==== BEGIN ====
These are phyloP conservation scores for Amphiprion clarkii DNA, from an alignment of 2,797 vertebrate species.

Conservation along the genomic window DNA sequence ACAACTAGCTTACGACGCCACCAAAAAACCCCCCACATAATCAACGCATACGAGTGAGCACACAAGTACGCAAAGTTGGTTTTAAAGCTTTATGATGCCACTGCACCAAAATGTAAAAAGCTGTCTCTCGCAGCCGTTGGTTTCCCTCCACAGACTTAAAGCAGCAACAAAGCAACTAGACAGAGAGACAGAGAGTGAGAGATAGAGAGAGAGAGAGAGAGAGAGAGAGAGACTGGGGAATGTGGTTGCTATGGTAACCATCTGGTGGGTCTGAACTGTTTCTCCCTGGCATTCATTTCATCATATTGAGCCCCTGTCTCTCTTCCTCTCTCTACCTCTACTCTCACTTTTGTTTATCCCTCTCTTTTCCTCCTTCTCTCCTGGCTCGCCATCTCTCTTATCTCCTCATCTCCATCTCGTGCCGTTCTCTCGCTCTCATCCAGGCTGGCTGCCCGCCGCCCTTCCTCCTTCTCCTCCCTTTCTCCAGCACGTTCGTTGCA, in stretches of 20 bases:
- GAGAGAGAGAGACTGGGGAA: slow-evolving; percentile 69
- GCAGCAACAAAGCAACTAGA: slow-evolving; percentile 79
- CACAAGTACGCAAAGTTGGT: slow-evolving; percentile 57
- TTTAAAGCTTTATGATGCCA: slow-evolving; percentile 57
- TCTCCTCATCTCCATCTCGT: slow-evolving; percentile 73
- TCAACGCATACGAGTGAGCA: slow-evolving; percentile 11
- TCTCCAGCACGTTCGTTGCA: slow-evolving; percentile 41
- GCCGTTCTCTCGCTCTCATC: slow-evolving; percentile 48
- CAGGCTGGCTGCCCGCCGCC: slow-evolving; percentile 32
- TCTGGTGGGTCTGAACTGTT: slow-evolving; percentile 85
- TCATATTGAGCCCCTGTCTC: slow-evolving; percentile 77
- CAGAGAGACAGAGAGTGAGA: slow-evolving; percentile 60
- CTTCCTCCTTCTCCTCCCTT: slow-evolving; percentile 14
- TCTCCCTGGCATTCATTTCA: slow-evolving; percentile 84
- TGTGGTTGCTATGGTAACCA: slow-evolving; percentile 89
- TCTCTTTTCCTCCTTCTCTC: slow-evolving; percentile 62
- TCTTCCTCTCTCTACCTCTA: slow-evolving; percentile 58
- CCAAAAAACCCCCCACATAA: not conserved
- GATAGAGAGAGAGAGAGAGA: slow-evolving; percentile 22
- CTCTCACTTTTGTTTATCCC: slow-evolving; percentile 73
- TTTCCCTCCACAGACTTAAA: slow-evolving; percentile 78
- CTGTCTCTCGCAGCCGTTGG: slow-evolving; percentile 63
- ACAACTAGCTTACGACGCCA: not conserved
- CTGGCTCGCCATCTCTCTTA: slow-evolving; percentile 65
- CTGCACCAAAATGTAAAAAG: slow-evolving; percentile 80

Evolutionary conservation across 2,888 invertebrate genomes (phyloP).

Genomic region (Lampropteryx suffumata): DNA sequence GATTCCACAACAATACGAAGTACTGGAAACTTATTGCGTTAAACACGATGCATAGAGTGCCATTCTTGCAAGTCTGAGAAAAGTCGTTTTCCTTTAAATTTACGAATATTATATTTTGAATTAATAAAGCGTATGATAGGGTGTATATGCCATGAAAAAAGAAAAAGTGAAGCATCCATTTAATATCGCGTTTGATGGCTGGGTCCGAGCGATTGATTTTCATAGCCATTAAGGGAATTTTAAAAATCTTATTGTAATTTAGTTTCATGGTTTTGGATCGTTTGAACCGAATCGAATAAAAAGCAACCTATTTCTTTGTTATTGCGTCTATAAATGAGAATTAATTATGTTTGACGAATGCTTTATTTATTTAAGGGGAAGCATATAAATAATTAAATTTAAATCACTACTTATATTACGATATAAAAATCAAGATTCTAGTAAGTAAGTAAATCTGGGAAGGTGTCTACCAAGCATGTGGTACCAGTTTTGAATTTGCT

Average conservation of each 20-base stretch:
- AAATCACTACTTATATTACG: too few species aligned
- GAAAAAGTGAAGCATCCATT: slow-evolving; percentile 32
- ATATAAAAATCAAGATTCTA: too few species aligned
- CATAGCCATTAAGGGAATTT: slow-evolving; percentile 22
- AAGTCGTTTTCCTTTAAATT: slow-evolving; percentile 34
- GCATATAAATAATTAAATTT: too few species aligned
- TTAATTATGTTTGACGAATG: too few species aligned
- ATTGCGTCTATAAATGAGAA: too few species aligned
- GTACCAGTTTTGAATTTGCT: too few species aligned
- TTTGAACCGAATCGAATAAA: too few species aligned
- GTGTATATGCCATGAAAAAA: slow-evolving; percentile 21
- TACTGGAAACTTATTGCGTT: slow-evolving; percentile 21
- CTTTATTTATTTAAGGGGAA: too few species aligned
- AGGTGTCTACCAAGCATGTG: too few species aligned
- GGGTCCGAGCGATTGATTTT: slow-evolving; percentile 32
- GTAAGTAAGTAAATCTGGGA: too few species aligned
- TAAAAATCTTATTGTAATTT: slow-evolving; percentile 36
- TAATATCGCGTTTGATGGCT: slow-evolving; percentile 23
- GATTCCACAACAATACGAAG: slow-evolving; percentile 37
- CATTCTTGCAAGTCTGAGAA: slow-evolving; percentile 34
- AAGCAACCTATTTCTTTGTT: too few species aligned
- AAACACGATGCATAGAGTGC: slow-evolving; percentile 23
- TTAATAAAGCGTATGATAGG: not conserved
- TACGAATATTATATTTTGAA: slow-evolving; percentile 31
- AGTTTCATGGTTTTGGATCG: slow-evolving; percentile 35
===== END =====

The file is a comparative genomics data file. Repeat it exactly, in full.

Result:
These are phyloP conservation scores for Amphiprion clarkii DNA, from an alignment of 2,797 vertebrate species.

Conservation along the genomic window DNA sequence ACAACTAGCTTACGACGCCACCAAAAAACCCCCCACATAATCAACGCATACGAGTGAGCACACAAGTACGCAAAGTTGGTTTTAAAGCTTTATGATGCCACTGCACCAAAATGTAAAAAGCTGTCTCTCGCAGCCGTTGGTTTCCCTCCACAGACTTAAAGCAGCAACAAAGCAACTAGACAGAGAGACAGAGAGTGAGAGATAGAGAGAGAGAGAGAGAGAGAGAGAGAGACTGGGGAATGTGGTTGCTATGGTAACCATCTGGTGGGTCTGAACTGTTTCTCCCTGGCATTCATTTCATCATATTGAGCCCCTGTCTCTCTTCCTCTCTCTACCTCTACTCTCACTTTTGTTTATCCCTCTCTTTTCCTCCTTCTCTCCTGGCTCGCCATCTCTCTTATCTCCTCATCTCCATCTCGTGCCGTTCTCTCGCTCTCATCCAGGCTGGCTGCCCGCCGCCCTTCCTCCTTCTCCTCCCTTTCTCCAGCACGTTCGTTGCA, in stretches of 20 bases:
- GAGAGAGAGAGACTGGGGAA: slow-evolving; percentile 69
- GCAGCAACAAAGCAACTAGA: slow-evolving; percentile 79
- CACAAGTACGCAAAGTTGGT: slow-evolving; percentile 57
- TTTAAAGCTTTATGATGCCA: slow-evolving; percentile 57
- TCTCCTCATCTCCATCTCGT: slow-evolving; percentile 73
- TCAACGCATACGAGTGAGCA: slow-evolving; percentile 11
- TCTCCAGCACGTTCGTTGCA: slow-evolving; percentile 41
- GCCGTTCTCTCGCTCTCATC: slow-evolving; percentile 48
- CAGGCTGGCTGCCCGCCGCC: slow-evolving; percentile 32
- TCTGGTGGGTCTGAACTGTT: slow-evolving; percentile 85
- TCATATTGAGCCCCTGTCTC: slow-evolving; percentile 77
- CAGAGAGACAGAGAGTGAGA: slow-evolving; percentile 60
- CTTCCTCCTTCTCCTCCCTT: slow-evolving; percentile 14
- TCTCCCTGGCATTCATTTCA: slow-evolving; percentile 84
- TGTGGTTGCTATGGTAACCA: slow-evolving; percentile 89
- TCTCTTTTCCTCCTTCTCTC: slow-evolving; percentile 62
- TCTTCCTCTCTCTACCTCTA: slow-evolving; percentile 58
- CCAAAAAACCCCCCACATAA: not conserved
- GATAGAGAGAGAGAGAGAGA: slow-evolving; percentile 22
- CTCTCACTTTTGTTTATCCC: slow-evolving; percentile 73
- TTTCCCTCCACAGACTTAAA: slow-evolving; percentile 78
- CTGTCTCTCGCAGCCGTTGG: slow-evolving; percentile 63
- ACAACTAGCTTACGACGCCA: not conserved
- CTGGCTCGCCATCTCTCTTA: slow-evolving; percentile 65
- CTGCACCAAAATGTAAAAAG: slow-evolving; percentile 80

Evolutionary conservation across 2,888 invertebrate genomes (phyloP).

Genomic region (Lampropteryx suffumata): DNA sequence GATTCCACAACAATACGAAGTACTGGAAACTTATTGCGTTAAACACGATGCATAGAGTGCCATTCTTGCAAGTCTGAGAAAAGTCGTTTTCCTTTAAATTTACGAATATTATATTTTGAATTAATAAAGCGTATGATAGGGTGTATATGCCATGAAAAAAGAAAAAGTGAAGCATCCATTTAATATCGCGTTTGATGGCTGGGTCCGAGCGATTGATTTTCATAGCCATTAAGGGAATTTTAAAAATCTTATTGTAATTTAGTTTCATGGTTTTGGATCGTTTGAACCGAATCGAATAAAAAGCAACCTATTTCTTTGTTATTGCGTCTATAAATGAGAATTAATTATGTTTGACGAATGCTTTATTTATTTAAGGGGAAGCATATAAATAATTAAATTTAAATCACTACTTATATTACGATATAAAAATCAAGATTCTAGTAAGTAAGTAAATCTGGGAAGGTGTCTACCAAGCATGTGGTACCAGTTTTGAATTTGCT

Average conservation of each 20-base stretch:
- AAATCACTACTTATATTACG: too few species aligned
- GAAAAAGTGAAGCATCCATT: slow-evolving; percentile 32
- ATATAAAAATCAAGATTCTA: too few species aligned
- CATAGCCATTAAGGGAATTT: slow-evolving; percentile 22
- AAGTCGTTTTCCTTTAAATT: slow-evolving; percentile 34
- GCATATAAATAATTAAATTT: too few species aligned
- TTAATTATGTTTGACGAATG: too few species aligned
- ATTGCGTCTATAAATGAGAA: too few species aligned
- GTACCAGTTTTGAATTTGCT: too few species aligned
- TTTGAACCGAATCGAATAAA: too few species aligned
- GTGTATATGCCATGAAAAAA: slow-evolving; percentile 21
- TACTGGAAACTTATTGCGTT: slow-evolving; percentile 21
- CTTTATTTATTTAAGGGGAA: too few species aligned
- AGGTGTCTACCAAGCATGTG: too few species aligned
- GGGTCCGAGCGATTGATTTT: slow-evolving; percentile 32
- GTAAGTAAGTAAATCTGGGA: too few species aligned
- TAAAAATCTTATTGTAATTT: slow-evolving; percentile 36
- TAATATCGCGTTTGATGGCT: slow-evolving; percentile 23
- GATTCCACAACAATACGAAG: slow-evolving; percentile 37
- CATTCTTGCAAGTCTGAGAA: slow-evolving; percentile 34
- AAGCAACCTATTTCTTTGTT: too few species aligned
- AAACACGATGCATAGAGTGC: slow-evolving; percentile 23
- TTAATAAAGCGTATGATAGG: not conserved
- TACGAATATTATATTTTGAA: slow-evolving; percentile 31
- AGTTTCATGGTTTTGGATCG: slow-evolving; percentile 35